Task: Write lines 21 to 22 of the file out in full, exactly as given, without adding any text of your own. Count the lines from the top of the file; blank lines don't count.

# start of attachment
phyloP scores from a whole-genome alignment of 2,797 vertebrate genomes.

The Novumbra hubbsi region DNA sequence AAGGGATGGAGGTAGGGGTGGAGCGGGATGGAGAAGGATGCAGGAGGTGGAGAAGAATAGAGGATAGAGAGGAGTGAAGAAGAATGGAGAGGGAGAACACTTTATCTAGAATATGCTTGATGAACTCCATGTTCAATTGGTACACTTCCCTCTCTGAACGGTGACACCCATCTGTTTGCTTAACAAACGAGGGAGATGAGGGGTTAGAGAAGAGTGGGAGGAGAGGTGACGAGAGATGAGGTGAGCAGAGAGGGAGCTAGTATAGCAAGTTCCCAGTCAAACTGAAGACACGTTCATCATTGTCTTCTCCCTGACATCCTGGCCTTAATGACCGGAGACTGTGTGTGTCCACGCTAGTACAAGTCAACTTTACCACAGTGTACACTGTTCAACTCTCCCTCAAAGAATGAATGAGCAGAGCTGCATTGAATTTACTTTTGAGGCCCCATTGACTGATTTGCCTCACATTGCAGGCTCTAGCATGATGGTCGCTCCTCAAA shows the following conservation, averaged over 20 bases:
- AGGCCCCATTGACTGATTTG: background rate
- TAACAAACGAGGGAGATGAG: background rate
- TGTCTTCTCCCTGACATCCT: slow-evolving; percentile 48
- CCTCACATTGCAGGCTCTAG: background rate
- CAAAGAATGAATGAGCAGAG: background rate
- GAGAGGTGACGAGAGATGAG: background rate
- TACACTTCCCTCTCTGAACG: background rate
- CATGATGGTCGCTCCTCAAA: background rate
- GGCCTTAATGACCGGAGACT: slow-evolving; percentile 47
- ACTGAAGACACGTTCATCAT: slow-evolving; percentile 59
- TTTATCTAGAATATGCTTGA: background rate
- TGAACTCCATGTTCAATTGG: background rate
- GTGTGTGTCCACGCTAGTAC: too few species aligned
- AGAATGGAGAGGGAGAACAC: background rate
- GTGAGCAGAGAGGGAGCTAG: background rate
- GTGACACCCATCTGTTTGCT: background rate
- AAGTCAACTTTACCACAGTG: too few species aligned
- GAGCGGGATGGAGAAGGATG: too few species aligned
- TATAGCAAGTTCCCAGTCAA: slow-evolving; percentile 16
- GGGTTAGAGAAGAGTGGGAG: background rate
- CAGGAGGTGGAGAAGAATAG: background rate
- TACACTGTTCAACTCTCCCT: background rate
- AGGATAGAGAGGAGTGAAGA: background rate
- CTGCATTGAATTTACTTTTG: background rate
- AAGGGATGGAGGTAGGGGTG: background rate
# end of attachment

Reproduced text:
- TATAGCAAGTTCCCAGTCAA: slow-evolving; percentile 16
- GGGTTAGAGAAGAGTGGGAG: background rate